A ‘trojan horse’ planning application to build two homes at a much-loved pub is set to judged by councillors for a third time in less than six months.

Plans to add the houses at the site of the Rose and Crown pub in Sandhurst were set to be approved at a planning committee meeting in February 2019 before they were pulled at the last minute.

Three months earlier Bracknell Forest Council (BFC) rejected the move for the first time after residents widely opposed the proposal, with one saying the application was a “trojan horse” where “the ultimate goal on part on the part of the owners is the pub’s closure”.

Councillors refused the plan on the grounds it would not provide safe access for pedestrians through the car park of the pub, with reversing vehicles likely to endanger people walking around the site.

But now it has been revealed changes made to the application include a new dedicated pedestrian footpath and revisions to the layout of the pub’s car park so fewer spaces are available.

The pub is set to stay open after the two three-bedroom homes are built, but their construction means the beer garden at the back of the pub would shrink to half its current size.

Councillors are set to approve the plans despite 77 residents objecting to the proposal at the time of writing.

Many of those who have already opposed are upset at what the plans could mean for the future of the pub, with one suggesting reducing the size of the pub’s garden would be “madness”.

They continued: “This appears to be a money grabbing exercise on the part of the owners with no respect for the local area, and will likely lead to the full closure of Sandhurst's oldest pub in the near future.”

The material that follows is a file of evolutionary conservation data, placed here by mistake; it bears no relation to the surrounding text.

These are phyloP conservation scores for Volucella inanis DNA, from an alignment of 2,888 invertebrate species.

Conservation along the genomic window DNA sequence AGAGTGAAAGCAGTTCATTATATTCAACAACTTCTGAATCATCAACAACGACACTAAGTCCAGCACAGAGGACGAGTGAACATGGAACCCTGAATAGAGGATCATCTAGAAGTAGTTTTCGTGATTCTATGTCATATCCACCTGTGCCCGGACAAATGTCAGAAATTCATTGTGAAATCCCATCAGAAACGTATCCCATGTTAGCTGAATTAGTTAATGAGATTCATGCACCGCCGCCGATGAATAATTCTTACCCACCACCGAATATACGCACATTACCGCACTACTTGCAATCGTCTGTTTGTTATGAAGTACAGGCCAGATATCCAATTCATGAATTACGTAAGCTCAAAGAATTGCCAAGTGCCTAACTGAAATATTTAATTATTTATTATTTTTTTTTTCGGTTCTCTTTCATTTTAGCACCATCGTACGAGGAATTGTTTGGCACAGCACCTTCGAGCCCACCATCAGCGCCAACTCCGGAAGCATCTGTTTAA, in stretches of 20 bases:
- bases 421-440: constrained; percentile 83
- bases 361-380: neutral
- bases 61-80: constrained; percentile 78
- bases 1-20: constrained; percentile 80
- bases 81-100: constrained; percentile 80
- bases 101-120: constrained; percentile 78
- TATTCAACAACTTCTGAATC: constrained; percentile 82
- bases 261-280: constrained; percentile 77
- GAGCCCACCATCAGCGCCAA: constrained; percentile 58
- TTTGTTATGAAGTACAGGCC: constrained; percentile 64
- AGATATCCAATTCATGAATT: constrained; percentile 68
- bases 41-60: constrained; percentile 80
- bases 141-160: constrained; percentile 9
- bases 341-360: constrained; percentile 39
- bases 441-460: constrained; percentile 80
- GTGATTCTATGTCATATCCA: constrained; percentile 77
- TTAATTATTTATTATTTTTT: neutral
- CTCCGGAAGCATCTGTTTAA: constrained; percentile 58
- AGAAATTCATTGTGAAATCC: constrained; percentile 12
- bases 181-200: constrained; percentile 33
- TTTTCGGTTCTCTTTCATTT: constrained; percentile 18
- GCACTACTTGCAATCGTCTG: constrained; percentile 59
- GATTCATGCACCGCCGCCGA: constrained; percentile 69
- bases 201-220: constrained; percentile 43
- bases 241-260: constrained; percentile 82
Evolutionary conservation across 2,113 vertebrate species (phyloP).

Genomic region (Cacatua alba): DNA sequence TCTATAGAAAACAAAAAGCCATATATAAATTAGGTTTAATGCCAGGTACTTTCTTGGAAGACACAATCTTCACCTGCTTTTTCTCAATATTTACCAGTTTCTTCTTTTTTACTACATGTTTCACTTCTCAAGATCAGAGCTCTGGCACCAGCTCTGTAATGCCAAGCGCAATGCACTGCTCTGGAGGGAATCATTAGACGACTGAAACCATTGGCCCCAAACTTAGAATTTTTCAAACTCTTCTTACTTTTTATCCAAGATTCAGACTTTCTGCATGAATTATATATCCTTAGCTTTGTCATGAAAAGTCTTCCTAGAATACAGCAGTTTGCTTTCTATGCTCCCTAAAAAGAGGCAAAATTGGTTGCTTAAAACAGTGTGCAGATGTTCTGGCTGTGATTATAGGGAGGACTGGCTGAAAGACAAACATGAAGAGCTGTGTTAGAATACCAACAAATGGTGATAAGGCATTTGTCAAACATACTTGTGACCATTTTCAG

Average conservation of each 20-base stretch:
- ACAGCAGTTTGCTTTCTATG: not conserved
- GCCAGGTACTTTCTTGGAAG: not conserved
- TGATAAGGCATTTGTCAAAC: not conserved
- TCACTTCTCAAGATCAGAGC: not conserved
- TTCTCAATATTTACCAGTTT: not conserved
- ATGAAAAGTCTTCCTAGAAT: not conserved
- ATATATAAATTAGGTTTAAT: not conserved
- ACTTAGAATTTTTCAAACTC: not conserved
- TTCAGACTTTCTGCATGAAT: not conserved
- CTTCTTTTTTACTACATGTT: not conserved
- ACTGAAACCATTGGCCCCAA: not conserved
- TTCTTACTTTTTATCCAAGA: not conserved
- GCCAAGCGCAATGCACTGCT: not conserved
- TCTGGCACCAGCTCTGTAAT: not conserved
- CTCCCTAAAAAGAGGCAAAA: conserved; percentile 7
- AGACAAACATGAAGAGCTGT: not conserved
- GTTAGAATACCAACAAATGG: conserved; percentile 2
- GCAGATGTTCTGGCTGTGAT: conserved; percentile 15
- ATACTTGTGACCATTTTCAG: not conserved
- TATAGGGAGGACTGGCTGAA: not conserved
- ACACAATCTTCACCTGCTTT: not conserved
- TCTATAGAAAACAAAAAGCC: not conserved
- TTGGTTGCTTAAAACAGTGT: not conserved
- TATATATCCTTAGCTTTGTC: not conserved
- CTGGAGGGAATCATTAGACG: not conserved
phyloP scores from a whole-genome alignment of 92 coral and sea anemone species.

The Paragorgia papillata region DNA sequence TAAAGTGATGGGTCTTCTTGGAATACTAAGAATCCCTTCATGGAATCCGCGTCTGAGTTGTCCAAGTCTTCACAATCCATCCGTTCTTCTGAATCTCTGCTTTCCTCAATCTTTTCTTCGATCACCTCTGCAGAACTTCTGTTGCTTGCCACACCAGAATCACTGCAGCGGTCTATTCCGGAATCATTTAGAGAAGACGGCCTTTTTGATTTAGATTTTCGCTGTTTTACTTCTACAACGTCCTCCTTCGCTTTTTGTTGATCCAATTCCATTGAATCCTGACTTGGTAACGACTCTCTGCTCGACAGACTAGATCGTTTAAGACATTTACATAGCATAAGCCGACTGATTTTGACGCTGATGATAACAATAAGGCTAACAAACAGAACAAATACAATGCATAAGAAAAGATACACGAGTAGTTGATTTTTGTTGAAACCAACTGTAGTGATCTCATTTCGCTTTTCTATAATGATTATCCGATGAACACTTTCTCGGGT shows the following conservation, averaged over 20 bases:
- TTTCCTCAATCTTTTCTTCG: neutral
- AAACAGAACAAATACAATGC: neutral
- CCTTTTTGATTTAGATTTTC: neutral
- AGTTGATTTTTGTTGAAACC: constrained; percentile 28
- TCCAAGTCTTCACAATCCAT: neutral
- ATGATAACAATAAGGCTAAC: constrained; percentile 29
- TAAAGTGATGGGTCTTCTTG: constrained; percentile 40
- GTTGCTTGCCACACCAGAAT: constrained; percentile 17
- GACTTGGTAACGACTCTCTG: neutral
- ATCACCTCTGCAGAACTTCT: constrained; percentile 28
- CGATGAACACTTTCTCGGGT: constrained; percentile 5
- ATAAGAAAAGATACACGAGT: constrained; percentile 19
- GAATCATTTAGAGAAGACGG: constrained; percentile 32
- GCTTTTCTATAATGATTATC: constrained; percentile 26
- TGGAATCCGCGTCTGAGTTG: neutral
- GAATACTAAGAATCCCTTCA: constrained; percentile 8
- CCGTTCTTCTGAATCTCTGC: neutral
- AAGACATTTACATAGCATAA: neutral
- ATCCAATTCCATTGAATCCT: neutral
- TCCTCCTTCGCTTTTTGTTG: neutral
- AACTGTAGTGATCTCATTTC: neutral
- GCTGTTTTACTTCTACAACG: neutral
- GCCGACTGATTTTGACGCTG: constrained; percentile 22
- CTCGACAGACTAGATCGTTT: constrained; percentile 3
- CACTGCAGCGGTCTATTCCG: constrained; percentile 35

Another said: “The housing behind will ruin what's left of the best pub in Sandhurst.”

Others have voiced their concerns about the impact of the new development on neighbouring properties and the surrounding area.

One resident wrote: “There are already too many houses being currently built in the borough without any proposals to improve the local infrastructure”.

Echoing this, another resident said the council “must listen to the community and learn when to say no”.

Some residents also claimed the changes to the car park would not be beneficial, with one pointing out how the existing car park is “already too small”, meaning pub-goers would be forced to park on the road, with another concerned about access for emergency vehicles.

Sandhurst Town Council has also opposed the proposal, claiming the reasons for refusal in November are still valid.

Despite these concerns, officers have recommended the application is approved and dismissed residents’ concerns in a report produced for the council.

It is claimed ‘no significant harm’ would come to the countryside as a result of building the new homes despite the proposed land being outside the settlement boundary, and the proposal is “not considered” to seriously affect nearby properties.

According to the report, the pub does not legally have to allocate parking for customers and officers are satisfied the changes made in the report means the danger to residents crossing the car park has been removed.

Councillors are set to discuss the application at planning committee meeting on Wednesday, April 17.